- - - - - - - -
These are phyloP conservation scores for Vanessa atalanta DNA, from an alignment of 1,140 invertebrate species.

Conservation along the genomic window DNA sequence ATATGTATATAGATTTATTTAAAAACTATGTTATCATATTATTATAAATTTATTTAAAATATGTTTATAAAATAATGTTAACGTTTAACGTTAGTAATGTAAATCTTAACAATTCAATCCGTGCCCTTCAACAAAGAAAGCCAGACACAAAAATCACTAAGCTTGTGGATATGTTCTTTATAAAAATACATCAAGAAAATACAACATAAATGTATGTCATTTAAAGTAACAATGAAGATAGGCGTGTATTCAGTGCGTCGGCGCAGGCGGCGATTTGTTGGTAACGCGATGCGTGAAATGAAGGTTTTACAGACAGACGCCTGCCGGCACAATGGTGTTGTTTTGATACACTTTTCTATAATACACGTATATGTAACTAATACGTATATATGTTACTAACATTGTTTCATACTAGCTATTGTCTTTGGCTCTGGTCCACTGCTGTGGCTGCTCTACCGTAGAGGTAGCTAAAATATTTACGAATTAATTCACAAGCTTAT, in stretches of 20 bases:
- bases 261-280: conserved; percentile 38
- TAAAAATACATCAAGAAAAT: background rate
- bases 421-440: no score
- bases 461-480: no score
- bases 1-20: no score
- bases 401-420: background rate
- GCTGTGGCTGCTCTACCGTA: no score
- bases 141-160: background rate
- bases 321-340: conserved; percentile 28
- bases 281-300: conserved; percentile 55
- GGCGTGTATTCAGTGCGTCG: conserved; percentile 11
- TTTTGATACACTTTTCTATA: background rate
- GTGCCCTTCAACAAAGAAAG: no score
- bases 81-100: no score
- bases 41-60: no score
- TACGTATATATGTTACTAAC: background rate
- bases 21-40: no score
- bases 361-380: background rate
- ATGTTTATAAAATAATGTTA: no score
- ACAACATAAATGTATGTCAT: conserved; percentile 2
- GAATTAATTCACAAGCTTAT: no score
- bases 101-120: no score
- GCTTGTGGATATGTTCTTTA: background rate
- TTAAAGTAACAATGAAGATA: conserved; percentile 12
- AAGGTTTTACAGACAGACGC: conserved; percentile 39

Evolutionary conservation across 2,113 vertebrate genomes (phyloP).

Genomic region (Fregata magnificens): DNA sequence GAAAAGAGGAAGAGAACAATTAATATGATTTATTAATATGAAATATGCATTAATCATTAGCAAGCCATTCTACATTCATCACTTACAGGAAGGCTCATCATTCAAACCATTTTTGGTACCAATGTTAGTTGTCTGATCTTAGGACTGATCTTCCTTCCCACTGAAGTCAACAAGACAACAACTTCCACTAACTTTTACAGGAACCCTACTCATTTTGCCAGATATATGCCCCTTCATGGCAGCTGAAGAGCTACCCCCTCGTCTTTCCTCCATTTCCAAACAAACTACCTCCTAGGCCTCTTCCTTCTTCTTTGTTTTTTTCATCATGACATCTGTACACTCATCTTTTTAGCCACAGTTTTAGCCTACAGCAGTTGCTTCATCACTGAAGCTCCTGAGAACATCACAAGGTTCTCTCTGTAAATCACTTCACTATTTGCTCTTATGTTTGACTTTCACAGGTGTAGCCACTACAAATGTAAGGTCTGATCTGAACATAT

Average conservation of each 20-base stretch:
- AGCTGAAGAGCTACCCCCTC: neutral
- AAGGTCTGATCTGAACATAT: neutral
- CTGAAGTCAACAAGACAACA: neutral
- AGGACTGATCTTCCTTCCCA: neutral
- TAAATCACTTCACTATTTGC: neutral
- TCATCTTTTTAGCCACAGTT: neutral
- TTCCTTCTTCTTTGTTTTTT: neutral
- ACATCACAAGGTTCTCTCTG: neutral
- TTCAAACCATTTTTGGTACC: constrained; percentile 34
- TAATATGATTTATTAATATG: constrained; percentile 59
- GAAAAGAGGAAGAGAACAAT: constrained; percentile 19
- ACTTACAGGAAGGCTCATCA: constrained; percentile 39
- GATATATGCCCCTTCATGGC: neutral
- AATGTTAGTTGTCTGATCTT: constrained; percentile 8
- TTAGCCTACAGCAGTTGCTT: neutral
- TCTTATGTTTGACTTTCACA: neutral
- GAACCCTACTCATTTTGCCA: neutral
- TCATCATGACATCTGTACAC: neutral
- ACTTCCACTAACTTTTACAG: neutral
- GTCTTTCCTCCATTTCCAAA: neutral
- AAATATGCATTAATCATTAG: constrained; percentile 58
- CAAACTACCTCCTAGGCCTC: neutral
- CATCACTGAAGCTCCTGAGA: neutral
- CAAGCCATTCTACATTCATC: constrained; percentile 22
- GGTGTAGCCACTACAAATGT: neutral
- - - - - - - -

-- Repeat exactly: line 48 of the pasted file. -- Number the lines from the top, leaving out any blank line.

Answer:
- TCATCATGACATCTGTACAC: neutral